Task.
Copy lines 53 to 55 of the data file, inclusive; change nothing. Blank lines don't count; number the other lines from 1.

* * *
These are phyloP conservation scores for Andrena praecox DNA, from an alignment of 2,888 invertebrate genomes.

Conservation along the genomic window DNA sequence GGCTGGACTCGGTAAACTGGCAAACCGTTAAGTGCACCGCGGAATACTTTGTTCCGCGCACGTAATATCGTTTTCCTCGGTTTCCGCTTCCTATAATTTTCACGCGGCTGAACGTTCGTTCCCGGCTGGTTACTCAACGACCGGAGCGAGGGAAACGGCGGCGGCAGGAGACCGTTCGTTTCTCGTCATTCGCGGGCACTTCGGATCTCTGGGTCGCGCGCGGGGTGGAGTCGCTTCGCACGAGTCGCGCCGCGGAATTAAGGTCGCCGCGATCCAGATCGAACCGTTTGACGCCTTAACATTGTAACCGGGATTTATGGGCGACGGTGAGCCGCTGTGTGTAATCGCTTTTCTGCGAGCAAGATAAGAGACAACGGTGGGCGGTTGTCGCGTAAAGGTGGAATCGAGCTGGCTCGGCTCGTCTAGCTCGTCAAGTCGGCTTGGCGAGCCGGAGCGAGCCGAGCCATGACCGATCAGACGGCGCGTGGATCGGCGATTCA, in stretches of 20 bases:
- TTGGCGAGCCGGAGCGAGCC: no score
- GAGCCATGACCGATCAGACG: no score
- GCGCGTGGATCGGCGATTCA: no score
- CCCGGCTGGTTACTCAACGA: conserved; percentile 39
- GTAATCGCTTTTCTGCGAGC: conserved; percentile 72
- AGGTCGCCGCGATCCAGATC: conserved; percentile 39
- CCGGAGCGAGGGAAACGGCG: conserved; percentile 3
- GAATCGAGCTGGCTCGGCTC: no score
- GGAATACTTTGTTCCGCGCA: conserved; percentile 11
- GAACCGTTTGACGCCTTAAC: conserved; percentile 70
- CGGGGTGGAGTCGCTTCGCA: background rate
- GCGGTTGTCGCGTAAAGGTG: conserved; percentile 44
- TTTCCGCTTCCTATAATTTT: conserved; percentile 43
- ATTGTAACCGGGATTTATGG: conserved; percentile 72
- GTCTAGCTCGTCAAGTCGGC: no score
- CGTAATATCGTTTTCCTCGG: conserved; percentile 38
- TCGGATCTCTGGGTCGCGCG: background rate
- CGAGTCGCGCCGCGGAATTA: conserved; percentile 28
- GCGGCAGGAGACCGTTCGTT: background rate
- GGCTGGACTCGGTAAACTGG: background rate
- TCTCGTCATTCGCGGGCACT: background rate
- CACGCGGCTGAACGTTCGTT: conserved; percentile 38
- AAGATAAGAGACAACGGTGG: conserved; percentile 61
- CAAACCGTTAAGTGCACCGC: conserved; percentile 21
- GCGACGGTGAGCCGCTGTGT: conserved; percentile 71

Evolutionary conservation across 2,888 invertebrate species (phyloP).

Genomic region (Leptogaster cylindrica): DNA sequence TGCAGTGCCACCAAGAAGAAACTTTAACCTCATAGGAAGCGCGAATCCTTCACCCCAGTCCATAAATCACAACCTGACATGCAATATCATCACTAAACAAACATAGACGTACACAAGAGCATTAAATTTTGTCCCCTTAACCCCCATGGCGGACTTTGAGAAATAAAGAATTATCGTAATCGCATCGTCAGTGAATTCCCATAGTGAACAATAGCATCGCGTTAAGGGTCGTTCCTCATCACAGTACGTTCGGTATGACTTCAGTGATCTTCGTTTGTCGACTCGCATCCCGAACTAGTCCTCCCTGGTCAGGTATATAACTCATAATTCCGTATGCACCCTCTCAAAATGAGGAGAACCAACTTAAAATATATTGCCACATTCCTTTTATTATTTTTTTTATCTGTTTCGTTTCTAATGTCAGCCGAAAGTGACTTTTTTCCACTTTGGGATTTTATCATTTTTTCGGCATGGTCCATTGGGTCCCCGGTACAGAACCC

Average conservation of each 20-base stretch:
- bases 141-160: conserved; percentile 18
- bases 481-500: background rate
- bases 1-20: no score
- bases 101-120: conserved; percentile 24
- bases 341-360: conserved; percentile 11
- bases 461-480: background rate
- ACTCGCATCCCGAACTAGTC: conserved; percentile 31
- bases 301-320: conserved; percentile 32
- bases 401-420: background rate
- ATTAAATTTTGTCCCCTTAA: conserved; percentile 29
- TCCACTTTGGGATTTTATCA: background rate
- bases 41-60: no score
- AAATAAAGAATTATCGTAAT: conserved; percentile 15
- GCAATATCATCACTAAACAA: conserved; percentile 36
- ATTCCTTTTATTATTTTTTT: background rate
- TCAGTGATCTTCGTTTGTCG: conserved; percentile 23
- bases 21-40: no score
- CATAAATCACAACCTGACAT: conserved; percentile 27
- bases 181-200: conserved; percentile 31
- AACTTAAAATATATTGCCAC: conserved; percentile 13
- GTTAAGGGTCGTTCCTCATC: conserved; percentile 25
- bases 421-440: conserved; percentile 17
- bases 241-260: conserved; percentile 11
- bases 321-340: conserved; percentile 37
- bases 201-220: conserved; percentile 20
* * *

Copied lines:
- bases 241-260: conserved; percentile 11
- bases 321-340: conserved; percentile 37
- bases 201-220: conserved; percentile 20